The Roadster, like the Coupé, has grown up over the years, from a cuddly round-edged cube into a finely chiseled, sharp-handling road rocket with a choice of punchy engines that make it tremendous fun to drive. “The TT Roadster is a car for the senses. Its strictly geometric design is pure and attractive,” says Audi TT expert Christoph Lungwitz. This third generation TT Roadster, follows the coupé introduced last year – and what a beauty it is…

    Having endured sharp winter gales, rain, sleet, and snow in mainland Europe, we were impatiently looking forward to the spring and the chance to cruise around under a clear sky, the perfect time for the new Roadster. This is why Audi organised its launch in Palma, Majorca, where it tends to be considerably warmer. Not this time: early February brought snow in the mountains which made the 2.0 TFSI we were driving at the time go adrift on its summer tyres. But what unexpected fun that turned out to be…

    Like the 2015 #Audi TT Coupé, it comes with 2.0-litre four-cylinder powertrains; two petrol engines and one diesel ranging from 184 PS (135 kW) to 310 PS (228 kW). All in all, there are eight different power and drive variations. The 2.0 TDI is the ‘ultra’ model, indicating that it is the most fuel-efficient. Compared to the second generation, it offers a 14 per cent increase in power while simultaneously reducing fuel consumption by as much as 15 per cent (Euro 6 level). Another benchmark that must be mentioned is the Roadster’s kerb weight of just 2,910 lb. (1,320 kg), which makes it lighter than any competing vehicle and which contributes greatly towards agility, speed and overall efficiency.

    The top model is the TTS, a beast with 310 PS, and it comes with quattro all-wheel drive as standard. Incidentally, in all quattro models, the electro-hydraulic multi-plate Haldex coupling will distribute, depending on the demands of driver and conditions, up to 50 per cent of the drive torque to the rear wheels. This should satisfy the most spirited of sporty drivers.

    ‘Sharp’ best sums up the TT Roadster’s looks and performance. Precise and as quick-as-lightning, the new electronic stability control (ESC) gives each individual wheel its selective momentum. On lowfriction surfaces, precisely what we had during our little spree through the winding mountains (believe it or not – it was snowing incessantly in Majorca!), the quattro drive system, together with the ESC, transformed our spins into safe drifts. The next day, the route through the mountains was closed…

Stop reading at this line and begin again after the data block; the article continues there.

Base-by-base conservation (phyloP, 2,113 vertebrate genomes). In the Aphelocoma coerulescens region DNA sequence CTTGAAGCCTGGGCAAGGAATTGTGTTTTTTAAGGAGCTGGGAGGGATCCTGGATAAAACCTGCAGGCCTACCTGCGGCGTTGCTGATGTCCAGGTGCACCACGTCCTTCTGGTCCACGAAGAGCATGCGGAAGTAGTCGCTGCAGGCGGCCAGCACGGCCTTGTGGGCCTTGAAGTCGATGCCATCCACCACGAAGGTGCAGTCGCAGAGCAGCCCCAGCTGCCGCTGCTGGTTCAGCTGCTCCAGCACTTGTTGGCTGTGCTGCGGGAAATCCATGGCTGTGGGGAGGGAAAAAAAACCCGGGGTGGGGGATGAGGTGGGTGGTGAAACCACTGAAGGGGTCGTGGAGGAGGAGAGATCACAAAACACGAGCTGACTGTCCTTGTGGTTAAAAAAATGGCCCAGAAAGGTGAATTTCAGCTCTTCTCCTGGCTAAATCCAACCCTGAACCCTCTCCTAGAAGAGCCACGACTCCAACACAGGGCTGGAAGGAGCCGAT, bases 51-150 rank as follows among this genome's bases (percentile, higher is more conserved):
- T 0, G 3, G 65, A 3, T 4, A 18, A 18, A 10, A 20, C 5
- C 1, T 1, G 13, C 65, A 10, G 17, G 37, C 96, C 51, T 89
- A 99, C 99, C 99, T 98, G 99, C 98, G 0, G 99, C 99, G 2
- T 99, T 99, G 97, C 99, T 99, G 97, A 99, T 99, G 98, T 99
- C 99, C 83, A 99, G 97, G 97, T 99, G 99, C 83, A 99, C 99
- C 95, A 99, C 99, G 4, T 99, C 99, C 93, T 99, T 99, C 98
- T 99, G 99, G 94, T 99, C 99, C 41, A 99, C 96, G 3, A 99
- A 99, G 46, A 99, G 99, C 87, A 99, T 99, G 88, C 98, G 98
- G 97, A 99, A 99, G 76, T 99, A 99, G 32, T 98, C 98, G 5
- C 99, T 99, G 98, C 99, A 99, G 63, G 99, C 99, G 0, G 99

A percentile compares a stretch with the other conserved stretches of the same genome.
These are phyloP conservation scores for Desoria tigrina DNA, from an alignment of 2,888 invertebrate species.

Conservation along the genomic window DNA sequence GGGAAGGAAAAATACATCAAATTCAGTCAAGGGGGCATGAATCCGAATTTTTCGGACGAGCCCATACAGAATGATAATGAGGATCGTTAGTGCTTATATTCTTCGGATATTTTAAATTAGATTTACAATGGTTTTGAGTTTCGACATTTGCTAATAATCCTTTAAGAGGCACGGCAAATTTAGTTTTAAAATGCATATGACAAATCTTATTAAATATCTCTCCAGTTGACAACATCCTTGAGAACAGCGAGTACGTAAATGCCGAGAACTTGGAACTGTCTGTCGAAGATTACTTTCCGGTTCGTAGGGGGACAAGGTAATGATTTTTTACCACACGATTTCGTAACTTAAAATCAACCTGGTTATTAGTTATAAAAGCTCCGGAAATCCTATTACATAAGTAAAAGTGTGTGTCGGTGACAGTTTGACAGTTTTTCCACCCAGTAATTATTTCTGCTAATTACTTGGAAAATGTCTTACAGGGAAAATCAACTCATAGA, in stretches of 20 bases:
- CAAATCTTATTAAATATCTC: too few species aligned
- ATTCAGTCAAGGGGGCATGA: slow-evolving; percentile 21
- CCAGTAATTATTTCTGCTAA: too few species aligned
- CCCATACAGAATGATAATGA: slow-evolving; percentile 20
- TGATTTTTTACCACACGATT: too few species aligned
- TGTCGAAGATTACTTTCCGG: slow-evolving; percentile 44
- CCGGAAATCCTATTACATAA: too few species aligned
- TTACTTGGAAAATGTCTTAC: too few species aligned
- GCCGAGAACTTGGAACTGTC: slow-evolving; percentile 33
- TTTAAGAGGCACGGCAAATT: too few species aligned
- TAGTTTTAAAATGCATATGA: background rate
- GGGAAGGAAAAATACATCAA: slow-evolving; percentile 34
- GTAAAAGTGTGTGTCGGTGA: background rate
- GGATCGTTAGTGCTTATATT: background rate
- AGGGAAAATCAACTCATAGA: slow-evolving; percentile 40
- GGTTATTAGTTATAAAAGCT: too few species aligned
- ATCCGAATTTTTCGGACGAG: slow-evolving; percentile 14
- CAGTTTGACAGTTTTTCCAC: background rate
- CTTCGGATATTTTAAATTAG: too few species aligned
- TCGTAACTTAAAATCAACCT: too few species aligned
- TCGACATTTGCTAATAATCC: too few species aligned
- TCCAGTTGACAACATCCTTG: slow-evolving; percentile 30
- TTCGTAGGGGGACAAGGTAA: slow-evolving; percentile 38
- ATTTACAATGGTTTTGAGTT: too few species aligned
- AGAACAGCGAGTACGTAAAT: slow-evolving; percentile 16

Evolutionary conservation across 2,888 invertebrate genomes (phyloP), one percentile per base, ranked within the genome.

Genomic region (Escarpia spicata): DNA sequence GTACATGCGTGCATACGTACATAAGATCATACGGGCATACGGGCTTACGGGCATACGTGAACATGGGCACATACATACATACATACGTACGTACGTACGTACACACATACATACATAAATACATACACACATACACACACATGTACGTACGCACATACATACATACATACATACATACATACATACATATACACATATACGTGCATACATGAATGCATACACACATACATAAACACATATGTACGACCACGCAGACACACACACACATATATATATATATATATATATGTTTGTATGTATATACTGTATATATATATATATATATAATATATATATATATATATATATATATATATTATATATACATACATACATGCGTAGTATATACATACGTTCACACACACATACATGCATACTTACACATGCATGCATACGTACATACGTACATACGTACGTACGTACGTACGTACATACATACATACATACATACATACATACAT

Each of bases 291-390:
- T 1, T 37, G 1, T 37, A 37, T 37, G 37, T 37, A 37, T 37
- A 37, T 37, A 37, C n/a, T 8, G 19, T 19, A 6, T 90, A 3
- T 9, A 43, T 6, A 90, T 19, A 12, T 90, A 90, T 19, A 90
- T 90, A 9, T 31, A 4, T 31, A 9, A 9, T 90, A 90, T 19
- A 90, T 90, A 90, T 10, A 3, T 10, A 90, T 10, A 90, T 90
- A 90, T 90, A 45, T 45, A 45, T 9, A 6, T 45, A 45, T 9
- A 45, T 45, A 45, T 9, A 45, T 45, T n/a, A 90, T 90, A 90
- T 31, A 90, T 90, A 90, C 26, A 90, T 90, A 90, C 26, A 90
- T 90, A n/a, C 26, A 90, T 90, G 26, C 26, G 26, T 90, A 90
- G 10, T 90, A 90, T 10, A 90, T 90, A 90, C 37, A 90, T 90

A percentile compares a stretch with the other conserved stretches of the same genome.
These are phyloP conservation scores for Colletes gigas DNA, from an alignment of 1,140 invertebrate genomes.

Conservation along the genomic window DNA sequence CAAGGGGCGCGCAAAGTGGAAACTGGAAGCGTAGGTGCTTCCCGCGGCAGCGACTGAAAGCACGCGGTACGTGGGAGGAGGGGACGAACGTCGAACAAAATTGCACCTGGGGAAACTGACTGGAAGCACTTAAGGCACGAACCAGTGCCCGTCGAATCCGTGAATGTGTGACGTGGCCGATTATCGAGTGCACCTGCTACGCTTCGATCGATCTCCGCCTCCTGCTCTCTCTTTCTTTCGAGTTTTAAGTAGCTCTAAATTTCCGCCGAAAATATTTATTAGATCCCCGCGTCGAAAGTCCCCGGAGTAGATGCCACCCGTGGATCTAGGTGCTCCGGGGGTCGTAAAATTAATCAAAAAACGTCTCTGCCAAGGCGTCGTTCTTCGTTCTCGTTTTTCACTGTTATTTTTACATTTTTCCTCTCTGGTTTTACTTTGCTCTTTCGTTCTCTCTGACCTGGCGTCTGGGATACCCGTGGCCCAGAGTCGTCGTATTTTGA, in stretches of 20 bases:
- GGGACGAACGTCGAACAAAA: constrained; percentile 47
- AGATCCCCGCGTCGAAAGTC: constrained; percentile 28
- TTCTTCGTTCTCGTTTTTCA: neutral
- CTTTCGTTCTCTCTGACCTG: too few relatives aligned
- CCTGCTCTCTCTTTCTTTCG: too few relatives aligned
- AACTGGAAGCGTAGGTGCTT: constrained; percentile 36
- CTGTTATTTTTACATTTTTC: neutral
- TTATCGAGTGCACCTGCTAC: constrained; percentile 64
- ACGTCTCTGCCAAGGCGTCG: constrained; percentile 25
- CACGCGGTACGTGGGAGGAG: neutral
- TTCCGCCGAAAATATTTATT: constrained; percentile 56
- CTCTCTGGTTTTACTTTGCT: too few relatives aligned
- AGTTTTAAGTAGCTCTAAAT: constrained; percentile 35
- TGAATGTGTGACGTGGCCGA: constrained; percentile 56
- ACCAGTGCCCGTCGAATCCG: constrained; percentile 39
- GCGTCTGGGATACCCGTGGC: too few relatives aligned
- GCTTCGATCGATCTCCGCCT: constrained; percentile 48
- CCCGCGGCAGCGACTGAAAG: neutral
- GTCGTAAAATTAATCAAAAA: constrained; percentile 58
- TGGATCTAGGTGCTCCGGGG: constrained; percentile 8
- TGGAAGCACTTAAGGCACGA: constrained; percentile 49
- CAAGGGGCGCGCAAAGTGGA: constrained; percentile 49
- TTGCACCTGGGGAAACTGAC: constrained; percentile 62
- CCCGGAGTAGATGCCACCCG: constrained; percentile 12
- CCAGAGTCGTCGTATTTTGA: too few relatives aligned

‘ The top model is the TTS, a beast with 310 PS, and it comes with quattro all-wheel drive as standard...’

    For the first time, Audi has integrated management of the quattro coupling with the drive select system, which comes as standard in the TTS Coupé and Roadster. The software, developed specifically for the TT and TTS, has already proven a worthwhile investment in the Coupé. What is more, the unit’s weight has been reduced by 3.3 lb due to the elimination of the pressure accumulator.

    Depending on which driving mode you are in, the system responds with an invisible hand. Whether you’re the committed enthusiast with a passion for sporty driving or the less experienced driver, it is reassuring to have this guiding hand on board controlling the function of the accelerator and steering assistance.

    The 25 kg shed in the third-generation TTS maximises both speed and agility. S tronic is available as an option in the two TFSI units, and even an experienced driver cannot outperform the lightning-quick gear shifting that the dual-clutch transmission achieves without any noticeable interruption in traction. What’s more, in the Efficiency mode, the S tronic coasts when the driver take his foot off the accelerator, further reducing fuel consumption.

    Most people buy convertibles for that air of romance and thrilling adventure that only an open-top car promises. Whether driving past, fast or slow, or simply parked up – the new TT Roadster has this in spades... The weather in countries like Britain and Germany demands that you need to be ready (and quick!) with your umbrella. And here the Roadster scores with an automatic soft top that can be opened in as little as 10 seconds. That’s not bad, and you don’t even have to come to a stop! The system can be activated at the touch of a button up to speeds of 31.1 mph (50 kph). These figures for opening and closing the soft top set benchmarks that other manufacturers will find hard to match.
    ‘ The Roadster scores with an automatic soft top that can be opened in as little as 10 seconds...’

    The soft top forms a Z shape as it folds together into a flat package, lying in its aluminium compartment, where it does not reduce the available volume of the luggage area. Graphics shown on the Audi Virtual Cockpit illustrate the procedure. Audi emphatically calls it an ‘acoustic soft top’ drawing attention to its very good acoustic insulation with a fleece layer. It sits low over the sheet metal body and remains taut even at high speeds. When the car is stationary, drivers can open and close the hood with the remote control key, as long as they are not standing more than four metres (13.1 ft) from the car. Practical features like these, along with a sensible 280-litre boot capacity, enough for two adults, may sway those torn between the Roadster and the Coupé.